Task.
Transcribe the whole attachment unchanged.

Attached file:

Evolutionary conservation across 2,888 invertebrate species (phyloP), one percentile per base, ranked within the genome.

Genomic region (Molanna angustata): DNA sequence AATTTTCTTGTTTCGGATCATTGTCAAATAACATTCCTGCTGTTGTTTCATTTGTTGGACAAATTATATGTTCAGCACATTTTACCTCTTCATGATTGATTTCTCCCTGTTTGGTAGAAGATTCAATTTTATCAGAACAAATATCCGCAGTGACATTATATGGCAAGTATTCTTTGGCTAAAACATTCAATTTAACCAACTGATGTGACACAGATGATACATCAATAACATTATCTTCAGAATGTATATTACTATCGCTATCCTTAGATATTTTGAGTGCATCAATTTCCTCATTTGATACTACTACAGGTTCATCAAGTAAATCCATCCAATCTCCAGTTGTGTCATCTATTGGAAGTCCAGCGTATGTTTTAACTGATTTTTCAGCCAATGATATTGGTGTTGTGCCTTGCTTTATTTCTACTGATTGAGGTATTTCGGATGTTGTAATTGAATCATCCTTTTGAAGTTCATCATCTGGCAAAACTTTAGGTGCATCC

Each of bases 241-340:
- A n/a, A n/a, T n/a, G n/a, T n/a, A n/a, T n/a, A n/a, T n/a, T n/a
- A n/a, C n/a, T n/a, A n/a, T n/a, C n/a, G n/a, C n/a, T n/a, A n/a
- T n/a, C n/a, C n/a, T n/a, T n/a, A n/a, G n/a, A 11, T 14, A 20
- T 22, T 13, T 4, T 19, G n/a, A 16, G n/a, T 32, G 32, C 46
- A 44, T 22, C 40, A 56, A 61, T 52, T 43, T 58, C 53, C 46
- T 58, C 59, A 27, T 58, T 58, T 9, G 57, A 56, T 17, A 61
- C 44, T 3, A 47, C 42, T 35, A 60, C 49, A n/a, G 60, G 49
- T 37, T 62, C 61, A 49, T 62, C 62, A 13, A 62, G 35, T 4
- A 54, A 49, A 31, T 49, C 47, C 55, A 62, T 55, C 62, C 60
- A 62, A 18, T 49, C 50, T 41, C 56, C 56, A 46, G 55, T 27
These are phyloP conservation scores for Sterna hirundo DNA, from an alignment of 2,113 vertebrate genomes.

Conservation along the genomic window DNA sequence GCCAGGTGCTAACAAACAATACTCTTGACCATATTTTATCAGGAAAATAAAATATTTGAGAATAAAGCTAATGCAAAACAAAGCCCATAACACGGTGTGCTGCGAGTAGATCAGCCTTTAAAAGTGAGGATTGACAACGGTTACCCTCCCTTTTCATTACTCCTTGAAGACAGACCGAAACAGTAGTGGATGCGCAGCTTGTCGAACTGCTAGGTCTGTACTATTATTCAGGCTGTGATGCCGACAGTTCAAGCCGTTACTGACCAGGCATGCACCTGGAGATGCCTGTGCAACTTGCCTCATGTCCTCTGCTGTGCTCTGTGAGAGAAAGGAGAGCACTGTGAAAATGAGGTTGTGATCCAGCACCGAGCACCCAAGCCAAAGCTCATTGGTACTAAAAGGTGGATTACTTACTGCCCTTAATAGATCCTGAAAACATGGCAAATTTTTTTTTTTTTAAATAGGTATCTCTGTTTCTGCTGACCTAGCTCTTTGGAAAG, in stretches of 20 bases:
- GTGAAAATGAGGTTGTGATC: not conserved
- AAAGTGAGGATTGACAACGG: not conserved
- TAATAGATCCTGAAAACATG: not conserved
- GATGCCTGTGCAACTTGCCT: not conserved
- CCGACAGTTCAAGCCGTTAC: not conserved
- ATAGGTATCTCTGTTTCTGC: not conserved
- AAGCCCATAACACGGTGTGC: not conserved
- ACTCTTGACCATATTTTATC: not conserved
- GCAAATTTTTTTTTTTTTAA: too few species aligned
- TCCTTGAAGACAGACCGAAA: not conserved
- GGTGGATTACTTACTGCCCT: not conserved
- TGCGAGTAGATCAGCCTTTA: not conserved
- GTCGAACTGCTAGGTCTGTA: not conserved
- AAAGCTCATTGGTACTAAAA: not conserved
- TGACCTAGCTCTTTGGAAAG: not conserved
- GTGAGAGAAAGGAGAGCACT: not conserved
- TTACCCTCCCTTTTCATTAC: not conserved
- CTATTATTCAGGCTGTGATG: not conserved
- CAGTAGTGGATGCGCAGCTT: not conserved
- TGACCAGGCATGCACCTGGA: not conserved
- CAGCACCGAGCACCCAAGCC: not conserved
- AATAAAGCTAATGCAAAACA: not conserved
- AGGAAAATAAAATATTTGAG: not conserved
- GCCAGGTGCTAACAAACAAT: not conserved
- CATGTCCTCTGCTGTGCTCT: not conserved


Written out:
Evolutionary conservation across 2,888 invertebrate species (phyloP), one percentile per base, ranked within the genome.

Genomic region (Molanna angustata): DNA sequence AATTTTCTTGTTTCGGATCATTGTCAAATAACATTCCTGCTGTTGTTTCATTTGTTGGACAAATTATATGTTCAGCACATTTTACCTCTTCATGATTGATTTCTCCCTGTTTGGTAGAAGATTCAATTTTATCAGAACAAATATCCGCAGTGACATTATATGGCAAGTATTCTTTGGCTAAAACATTCAATTTAACCAACTGATGTGACACAGATGATACATCAATAACATTATCTTCAGAATGTATATTACTATCGCTATCCTTAGATATTTTGAGTGCATCAATTTCCTCATTTGATACTACTACAGGTTCATCAAGTAAATCCATCCAATCTCCAGTTGTGTCATCTATTGGAAGTCCAGCGTATGTTTTAACTGATTTTTCAGCCAATGATATTGGTGTTGTGCCTTGCTTTATTTCTACTGATTGAGGTATTTCGGATGTTGTAATTGAATCATCCTTTTGAAGTTCATCATCTGGCAAAACTTTAGGTGCATCC

Each of bases 241-340:
- A n/a, A n/a, T n/a, G n/a, T n/a, A n/a, T n/a, A n/a, T n/a, T n/a
- A n/a, C n/a, T n/a, A n/a, T n/a, C n/a, G n/a, C n/a, T n/a, A n/a
- T n/a, C n/a, C n/a, T n/a, T n/a, A n/a, G n/a, A 11, T 14, A 20
- T 22, T 13, T 4, T 19, G n/a, A 16, G n/a, T 32, G 32, C 46
- A 44, T 22, C 40, A 56, A 61, T 52, T 43, T 58, C 53, C 46
- T 58, C 59, A 27, T 58, T 58, T 9, G 57, A 56, T 17, A 61
- C 44, T 3, A 47, C 42, T 35, A 60, C 49, A n/a, G 60, G 49
- T 37, T 62, C 61, A 49, T 62, C 62, A 13, A 62, G 35, T 4
- A 54, A 49, A 31, T 49, C 47, C 55, A 62, T 55, C 62, C 60
- A 62, A 18, T 49, C 50, T 41, C 56, C 56, A 46, G 55, T 27
These are phyloP conservation scores for Sterna hirundo DNA, from an alignment of 2,113 vertebrate genomes.

Conservation along the genomic window DNA sequence GCCAGGTGCTAACAAACAATACTCTTGACCATATTTTATCAGGAAAATAAAATATTTGAGAATAAAGCTAATGCAAAACAAAGCCCATAACACGGTGTGCTGCGAGTAGATCAGCCTTTAAAAGTGAGGATTGACAACGGTTACCCTCCCTTTTCATTACTCCTTGAAGACAGACCGAAACAGTAGTGGATGCGCAGCTTGTCGAACTGCTAGGTCTGTACTATTATTCAGGCTGTGATGCCGACAGTTCAAGCCGTTACTGACCAGGCATGCACCTGGAGATGCCTGTGCAACTTGCCTCATGTCCTCTGCTGTGCTCTGTGAGAGAAAGGAGAGCACTGTGAAAATGAGGTTGTGATCCAGCACCGAGCACCCAAGCCAAAGCTCATTGGTACTAAAAGGTGGATTACTTACTGCCCTTAATAGATCCTGAAAACATGGCAAATTTTTTTTTTTTTAAATAGGTATCTCTGTTTCTGCTGACCTAGCTCTTTGGAAAG, in stretches of 20 bases:
- GTGAAAATGAGGTTGTGATC: not conserved
- AAAGTGAGGATTGACAACGG: not conserved
- TAATAGATCCTGAAAACATG: not conserved
- GATGCCTGTGCAACTTGCCT: not conserved
- CCGACAGTTCAAGCCGTTAC: not conserved
- ATAGGTATCTCTGTTTCTGC: not conserved
- AAGCCCATAACACGGTGTGC: not conserved
- ACTCTTGACCATATTTTATC: not conserved
- GCAAATTTTTTTTTTTTTAA: too few species aligned
- TCCTTGAAGACAGACCGAAA: not conserved
- GGTGGATTACTTACTGCCCT: not conserved
- TGCGAGTAGATCAGCCTTTA: not conserved
- GTCGAACTGCTAGGTCTGTA: not conserved
- AAAGCTCATTGGTACTAAAA: not conserved
- TGACCTAGCTCTTTGGAAAG: not conserved
- GTGAGAGAAAGGAGAGCACT: not conserved
- TTACCCTCCCTTTTCATTAC: not conserved
- CTATTATTCAGGCTGTGATG: not conserved
- CAGTAGTGGATGCGCAGCTT: not conserved
- TGACCAGGCATGCACCTGGA: not conserved
- CAGCACCGAGCACCCAAGCC: not conserved
- AATAAAGCTAATGCAAAACA: not conserved
- AGGAAAATAAAATATTTGAG: not conserved
- GCCAGGTGCTAACAAACAAT: not conserved
- CATGTCCTCTGCTGTGCTCT: not conserved